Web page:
Are You Obsessed with Time Management?
In this ever more connected world, there is never really a time when we get way from our responsibilities. And the holiday season only makes it worst.
To combat this highly effective people use tools and strategies to manage their time. While time management is a very good thing, there are situations where people tend to take the whole idea of using time wisely to the extreme. When this happens, the essential goal of managing your time gets lost in all the busy-ness and drive to cram too much into too little time. As a result, the process of time management ceases to be a help and becomes a severe hindrance instead.
Here are the early warning signs that you are beginning to abuse time management rather than use it to best advantage:
Do You Multitask All The Time?
In today’s world, it is not unusual for people to handle more than one task at a time. This is perfectly all right, as long as the tasks in question can be conducted concurrently without causing a great deal of stress. For example, it is possible to participate on a conference call while also sending instant messages to the moderator of the conference. The two activities actually work together without any real difficulty. (However only when it is relevant to the call, not gossip… you know who you are)
However, many people attempt to conduct two or more labor-intensive tasks at the same time. This can lead to a great deal of inner conflict and possibly have a negative impact on the quality applied to all the tasks involved. (Hitting “reply all” when you meant for a private response for example). In other words, instead of ending up with one task done well, you have two tasks that may be completed but are barely acceptable.
Some people find themselves unable to stop multitasking even when it is not necessary. The idea behind this approach is that the multitasking will make it easier to finish all the action items currently on the agenda and enjoy some well-earned downtime. Unfortunately, people who have become obsessed with multitasking in order to manage their time never get around to having any downtime. Instead, they finish one set of projects and immediately start looking for another set to do at once.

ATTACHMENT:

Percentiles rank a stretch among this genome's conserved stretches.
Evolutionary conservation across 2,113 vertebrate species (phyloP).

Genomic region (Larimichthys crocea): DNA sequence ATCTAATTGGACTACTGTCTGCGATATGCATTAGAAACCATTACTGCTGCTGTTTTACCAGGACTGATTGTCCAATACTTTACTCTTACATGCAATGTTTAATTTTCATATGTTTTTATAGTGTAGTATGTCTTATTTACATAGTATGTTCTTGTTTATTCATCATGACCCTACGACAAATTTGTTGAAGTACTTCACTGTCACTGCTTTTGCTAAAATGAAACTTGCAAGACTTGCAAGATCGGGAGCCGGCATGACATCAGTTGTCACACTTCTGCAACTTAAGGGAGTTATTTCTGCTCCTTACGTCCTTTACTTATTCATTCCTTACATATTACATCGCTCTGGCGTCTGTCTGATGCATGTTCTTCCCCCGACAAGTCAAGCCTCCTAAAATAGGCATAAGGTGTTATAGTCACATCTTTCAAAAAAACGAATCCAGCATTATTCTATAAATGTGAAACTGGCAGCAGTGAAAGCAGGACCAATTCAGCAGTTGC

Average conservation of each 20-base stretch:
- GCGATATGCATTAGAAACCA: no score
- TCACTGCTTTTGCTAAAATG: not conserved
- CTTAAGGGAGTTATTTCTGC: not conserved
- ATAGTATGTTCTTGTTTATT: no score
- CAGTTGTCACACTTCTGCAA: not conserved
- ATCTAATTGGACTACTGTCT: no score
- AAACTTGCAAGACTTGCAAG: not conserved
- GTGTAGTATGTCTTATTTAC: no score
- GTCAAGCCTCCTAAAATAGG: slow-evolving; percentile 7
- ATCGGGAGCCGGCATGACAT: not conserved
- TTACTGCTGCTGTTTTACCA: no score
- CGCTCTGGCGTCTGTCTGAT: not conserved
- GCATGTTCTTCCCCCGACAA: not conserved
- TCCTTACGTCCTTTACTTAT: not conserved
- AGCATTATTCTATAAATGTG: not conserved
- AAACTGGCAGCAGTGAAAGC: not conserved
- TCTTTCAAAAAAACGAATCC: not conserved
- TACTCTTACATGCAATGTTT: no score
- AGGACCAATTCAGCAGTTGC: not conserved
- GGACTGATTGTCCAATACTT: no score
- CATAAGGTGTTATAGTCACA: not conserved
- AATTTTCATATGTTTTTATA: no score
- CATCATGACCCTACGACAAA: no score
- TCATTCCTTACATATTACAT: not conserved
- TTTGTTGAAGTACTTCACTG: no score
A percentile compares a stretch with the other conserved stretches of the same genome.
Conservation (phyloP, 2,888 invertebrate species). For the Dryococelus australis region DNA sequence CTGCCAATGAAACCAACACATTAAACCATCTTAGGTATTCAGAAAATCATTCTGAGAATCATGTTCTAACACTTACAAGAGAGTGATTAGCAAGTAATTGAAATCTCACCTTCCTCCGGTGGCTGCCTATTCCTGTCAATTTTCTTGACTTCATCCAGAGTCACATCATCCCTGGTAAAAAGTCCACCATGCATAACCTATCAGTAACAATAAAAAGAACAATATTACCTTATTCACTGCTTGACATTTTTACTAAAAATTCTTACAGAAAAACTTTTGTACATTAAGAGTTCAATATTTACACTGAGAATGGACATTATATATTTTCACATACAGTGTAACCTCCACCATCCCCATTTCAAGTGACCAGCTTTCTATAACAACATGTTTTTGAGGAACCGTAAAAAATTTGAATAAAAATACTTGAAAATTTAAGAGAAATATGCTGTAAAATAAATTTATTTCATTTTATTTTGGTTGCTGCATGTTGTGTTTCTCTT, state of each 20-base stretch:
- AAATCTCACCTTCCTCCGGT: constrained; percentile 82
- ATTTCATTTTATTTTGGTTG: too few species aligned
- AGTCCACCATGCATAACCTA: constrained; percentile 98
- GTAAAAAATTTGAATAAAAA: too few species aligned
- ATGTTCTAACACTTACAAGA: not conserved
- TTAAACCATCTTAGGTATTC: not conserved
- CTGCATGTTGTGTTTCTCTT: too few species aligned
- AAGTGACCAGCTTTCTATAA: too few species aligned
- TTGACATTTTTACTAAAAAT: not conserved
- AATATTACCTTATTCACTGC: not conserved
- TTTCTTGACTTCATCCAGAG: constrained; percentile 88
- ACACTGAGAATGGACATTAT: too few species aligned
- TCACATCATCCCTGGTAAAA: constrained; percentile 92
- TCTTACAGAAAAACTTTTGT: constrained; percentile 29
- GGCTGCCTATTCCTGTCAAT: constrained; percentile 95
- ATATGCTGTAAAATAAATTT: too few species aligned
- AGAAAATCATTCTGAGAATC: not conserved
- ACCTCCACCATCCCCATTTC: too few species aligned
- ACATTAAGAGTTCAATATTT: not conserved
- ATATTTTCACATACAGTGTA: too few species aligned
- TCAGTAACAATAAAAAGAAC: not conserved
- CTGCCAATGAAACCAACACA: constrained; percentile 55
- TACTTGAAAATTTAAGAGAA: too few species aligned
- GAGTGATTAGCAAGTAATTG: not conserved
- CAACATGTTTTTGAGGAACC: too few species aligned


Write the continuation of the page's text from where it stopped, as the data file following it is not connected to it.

Multitasking as part of time management is fine, provided the tool is used with wisdom and discretion. When it becomes an end in and of itself rather than a means to reach a goal, it is time to step back and re-evaluate the situation.
Do You Feel Guilty If You Are Not Doing Something?
The church or parents and authority figure in general have utilized guilt all our lives. And that is not necessarily a bad thing. Guilt can be an effective tool when it comes to keeping us on track. However, guilty feelings when there is nothing to feel guilty about is another matter altogether. When guilt creeps into the time management process, it is usually an indicator that the individual has begun to believe on some level that unless they are not actively engaged in some task, they are not managing their time well.
While it is important to take care of necessary tasks in a timely manner, human beings also need some time to simply relax and recharge. From this perspective, failing to include time for rest and recreation is actually a breach of good time management policies. By denying your mind and your body of what it needs to be healthy, you are actually defeating the purpose of time management, and setting yourself up for a fall.
Are You Hyper-Critical Of Others Who Do Not Do As You Do?
You’ve got it all figured out, so why don’t people simply follow your example? Many people validate their actions is by comparing them with what other people do. After all, if others are employing the same approaches and methodologies to time management that we are, that means we are on the right track. However, when people do things differently from us and we immediately assume they are wrong and we are right, something has gone terribly awry with our sense of time management.
However, we need to respect that everyone is unique. Every person brings different talents and abilities to a given task. This means there may in fact be more than one right approach when tackling the same tasks or projects. People who have a balanced view of time management realize this and may even welcome the opportunity to learn something new. However, people who assume their way is the only right way will immediately be on the defensive and find fault with as many aspects of the alternative method as possible.
Again, this negative point of view is not in keeping with true time management principles. Not only does this mindset make it impossible to be exposed to new ways of managing tasks and possibly saving time, it also can create a great deal of stress and friction for everyone concerned. As a result, everyone’s ability to manage time effectively is impaired and no one progresses as quickly as they would if all parties would attempt to learn from one another.
The bottom line is that you can become so obsessed with time management that you actually begin to undo any good you’ve created and put yourself in a position where you are more likely to fail. When this happens, you may be worse off than when you didn’t attempt any type of structured time management at all. If you have some time over the holidays for self-reflection, it would be worth your time to evaluate your approach to time management.